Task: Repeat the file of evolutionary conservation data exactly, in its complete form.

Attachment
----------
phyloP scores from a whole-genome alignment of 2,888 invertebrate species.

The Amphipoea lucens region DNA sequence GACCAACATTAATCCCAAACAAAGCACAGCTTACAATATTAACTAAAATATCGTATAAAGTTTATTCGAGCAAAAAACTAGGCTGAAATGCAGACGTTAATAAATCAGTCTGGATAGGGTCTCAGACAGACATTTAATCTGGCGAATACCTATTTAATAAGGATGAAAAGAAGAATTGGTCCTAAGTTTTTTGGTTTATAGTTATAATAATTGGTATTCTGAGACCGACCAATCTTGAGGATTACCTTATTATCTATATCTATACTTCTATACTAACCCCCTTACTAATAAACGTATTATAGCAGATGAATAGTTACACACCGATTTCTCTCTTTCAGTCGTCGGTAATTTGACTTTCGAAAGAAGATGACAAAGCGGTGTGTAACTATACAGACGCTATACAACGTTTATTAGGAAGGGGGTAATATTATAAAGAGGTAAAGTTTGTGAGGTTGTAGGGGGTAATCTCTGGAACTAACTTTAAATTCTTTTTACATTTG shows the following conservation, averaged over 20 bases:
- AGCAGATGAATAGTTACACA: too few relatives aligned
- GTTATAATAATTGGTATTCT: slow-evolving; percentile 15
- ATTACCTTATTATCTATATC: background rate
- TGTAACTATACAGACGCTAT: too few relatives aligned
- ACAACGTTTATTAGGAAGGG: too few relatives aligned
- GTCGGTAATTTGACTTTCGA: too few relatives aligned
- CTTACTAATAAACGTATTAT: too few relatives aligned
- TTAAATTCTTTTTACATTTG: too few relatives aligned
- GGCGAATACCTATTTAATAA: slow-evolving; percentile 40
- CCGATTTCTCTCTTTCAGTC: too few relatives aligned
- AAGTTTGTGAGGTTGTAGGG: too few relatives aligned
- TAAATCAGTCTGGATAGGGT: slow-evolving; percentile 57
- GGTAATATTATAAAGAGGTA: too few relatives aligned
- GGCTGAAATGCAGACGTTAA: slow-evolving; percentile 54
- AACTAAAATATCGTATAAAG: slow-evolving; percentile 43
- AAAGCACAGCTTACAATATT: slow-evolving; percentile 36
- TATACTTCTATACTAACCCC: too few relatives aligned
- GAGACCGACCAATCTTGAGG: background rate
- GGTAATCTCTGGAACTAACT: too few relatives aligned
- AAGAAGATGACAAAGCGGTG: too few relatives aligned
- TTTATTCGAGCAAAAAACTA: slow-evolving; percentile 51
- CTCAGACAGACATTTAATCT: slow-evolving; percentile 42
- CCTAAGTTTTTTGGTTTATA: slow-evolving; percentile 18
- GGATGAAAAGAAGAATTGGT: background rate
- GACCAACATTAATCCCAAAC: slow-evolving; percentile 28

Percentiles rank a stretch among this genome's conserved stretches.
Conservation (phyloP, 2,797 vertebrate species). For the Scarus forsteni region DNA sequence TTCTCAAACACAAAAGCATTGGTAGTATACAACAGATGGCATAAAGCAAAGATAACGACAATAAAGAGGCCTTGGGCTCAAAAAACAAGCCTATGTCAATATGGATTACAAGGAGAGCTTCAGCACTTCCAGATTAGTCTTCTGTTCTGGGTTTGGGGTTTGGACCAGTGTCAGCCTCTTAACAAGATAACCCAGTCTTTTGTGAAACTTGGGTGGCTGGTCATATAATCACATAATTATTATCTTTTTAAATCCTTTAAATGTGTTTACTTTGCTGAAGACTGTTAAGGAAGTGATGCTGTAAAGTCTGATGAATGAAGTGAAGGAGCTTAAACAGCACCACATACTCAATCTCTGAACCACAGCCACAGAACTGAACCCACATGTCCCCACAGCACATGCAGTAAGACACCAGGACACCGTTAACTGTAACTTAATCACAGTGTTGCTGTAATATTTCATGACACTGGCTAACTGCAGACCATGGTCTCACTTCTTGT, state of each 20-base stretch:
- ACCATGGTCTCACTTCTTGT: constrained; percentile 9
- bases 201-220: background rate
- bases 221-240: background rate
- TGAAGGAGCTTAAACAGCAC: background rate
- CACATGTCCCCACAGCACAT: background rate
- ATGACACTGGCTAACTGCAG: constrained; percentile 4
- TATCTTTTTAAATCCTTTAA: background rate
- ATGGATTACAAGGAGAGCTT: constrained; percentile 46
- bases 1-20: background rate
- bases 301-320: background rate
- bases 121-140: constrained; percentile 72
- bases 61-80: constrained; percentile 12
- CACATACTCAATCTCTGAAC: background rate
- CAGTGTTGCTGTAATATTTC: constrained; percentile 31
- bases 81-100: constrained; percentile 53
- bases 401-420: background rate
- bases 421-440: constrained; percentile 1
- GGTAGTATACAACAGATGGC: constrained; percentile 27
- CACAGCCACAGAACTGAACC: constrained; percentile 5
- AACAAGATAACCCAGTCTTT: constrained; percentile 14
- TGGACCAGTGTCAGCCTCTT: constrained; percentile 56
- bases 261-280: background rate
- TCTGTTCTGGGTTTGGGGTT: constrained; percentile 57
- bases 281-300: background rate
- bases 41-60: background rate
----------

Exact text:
phyloP scores from a whole-genome alignment of 2,888 invertebrate species.

The Amphipoea lucens region DNA sequence GACCAACATTAATCCCAAACAAAGCACAGCTTACAATATTAACTAAAATATCGTATAAAGTTTATTCGAGCAAAAAACTAGGCTGAAATGCAGACGTTAATAAATCAGTCTGGATAGGGTCTCAGACAGACATTTAATCTGGCGAATACCTATTTAATAAGGATGAAAAGAAGAATTGGTCCTAAGTTTTTTGGTTTATAGTTATAATAATTGGTATTCTGAGACCGACCAATCTTGAGGATTACCTTATTATCTATATCTATACTTCTATACTAACCCCCTTACTAATAAACGTATTATAGCAGATGAATAGTTACACACCGATTTCTCTCTTTCAGTCGTCGGTAATTTGACTTTCGAAAGAAGATGACAAAGCGGTGTGTAACTATACAGACGCTATACAACGTTTATTAGGAAGGGGGTAATATTATAAAGAGGTAAAGTTTGTGAGGTTGTAGGGGGTAATCTCTGGAACTAACTTTAAATTCTTTTTACATTTG shows the following conservation, averaged over 20 bases:
- AGCAGATGAATAGTTACACA: too few relatives aligned
- GTTATAATAATTGGTATTCT: slow-evolving; percentile 15
- ATTACCTTATTATCTATATC: background rate
- TGTAACTATACAGACGCTAT: too few relatives aligned
- ACAACGTTTATTAGGAAGGG: too few relatives aligned
- GTCGGTAATTTGACTTTCGA: too few relatives aligned
- CTTACTAATAAACGTATTAT: too few relatives aligned
- TTAAATTCTTTTTACATTTG: too few relatives aligned
- GGCGAATACCTATTTAATAA: slow-evolving; percentile 40
- CCGATTTCTCTCTTTCAGTC: too few relatives aligned
- AAGTTTGTGAGGTTGTAGGG: too few relatives aligned
- TAAATCAGTCTGGATAGGGT: slow-evolving; percentile 57
- GGTAATATTATAAAGAGGTA: too few relatives aligned
- GGCTGAAATGCAGACGTTAA: slow-evolving; percentile 54
- AACTAAAATATCGTATAAAG: slow-evolving; percentile 43
- AAAGCACAGCTTACAATATT: slow-evolving; percentile 36
- TATACTTCTATACTAACCCC: too few relatives aligned
- GAGACCGACCAATCTTGAGG: background rate
- GGTAATCTCTGGAACTAACT: too few relatives aligned
- AAGAAGATGACAAAGCGGTG: too few relatives aligned
- TTTATTCGAGCAAAAAACTA: slow-evolving; percentile 51
- CTCAGACAGACATTTAATCT: slow-evolving; percentile 42
- CCTAAGTTTTTTGGTTTATA: slow-evolving; percentile 18
- GGATGAAAAGAAGAATTGGT: background rate
- GACCAACATTAATCCCAAAC: slow-evolving; percentile 28

Percentiles rank a stretch among this genome's conserved stretches.
Conservation (phyloP, 2,797 vertebrate species). For the Scarus forsteni region DNA sequence TTCTCAAACACAAAAGCATTGGTAGTATACAACAGATGGCATAAAGCAAAGATAACGACAATAAAGAGGCCTTGGGCTCAAAAAACAAGCCTATGTCAATATGGATTACAAGGAGAGCTTCAGCACTTCCAGATTAGTCTTCTGTTCTGGGTTTGGGGTTTGGACCAGTGTCAGCCTCTTAACAAGATAACCCAGTCTTTTGTGAAACTTGGGTGGCTGGTCATATAATCACATAATTATTATCTTTTTAAATCCTTTAAATGTGTTTACTTTGCTGAAGACTGTTAAGGAAGTGATGCTGTAAAGTCTGATGAATGAAGTGAAGGAGCTTAAACAGCACCACATACTCAATCTCTGAACCACAGCCACAGAACTGAACCCACATGTCCCCACAGCACATGCAGTAAGACACCAGGACACCGTTAACTGTAACTTAATCACAGTGTTGCTGTAATATTTCATGACACTGGCTAACTGCAGACCATGGTCTCACTTCTTGT, state of each 20-base stretch:
- ACCATGGTCTCACTTCTTGT: constrained; percentile 9
- bases 201-220: background rate
- bases 221-240: background rate
- TGAAGGAGCTTAAACAGCAC: background rate
- CACATGTCCCCACAGCACAT: background rate
- ATGACACTGGCTAACTGCAG: constrained; percentile 4
- TATCTTTTTAAATCCTTTAA: background rate
- ATGGATTACAAGGAGAGCTT: constrained; percentile 46
- bases 1-20: background rate
- bases 301-320: background rate
- bases 121-140: constrained; percentile 72
- bases 61-80: constrained; percentile 12
- CACATACTCAATCTCTGAAC: background rate
- CAGTGTTGCTGTAATATTTC: constrained; percentile 31
- bases 81-100: constrained; percentile 53
- bases 401-420: background rate
- bases 421-440: constrained; percentile 1
- GGTAGTATACAACAGATGGC: constrained; percentile 27
- CACAGCCACAGAACTGAACC: constrained; percentile 5
- AACAAGATAACCCAGTCTTT: constrained; percentile 14
- TGGACCAGTGTCAGCCTCTT: constrained; percentile 56
- bases 261-280: background rate
- TCTGTTCTGGGTTTGGGGTT: constrained; percentile 57
- bases 281-300: background rate
- bases 41-60: background rate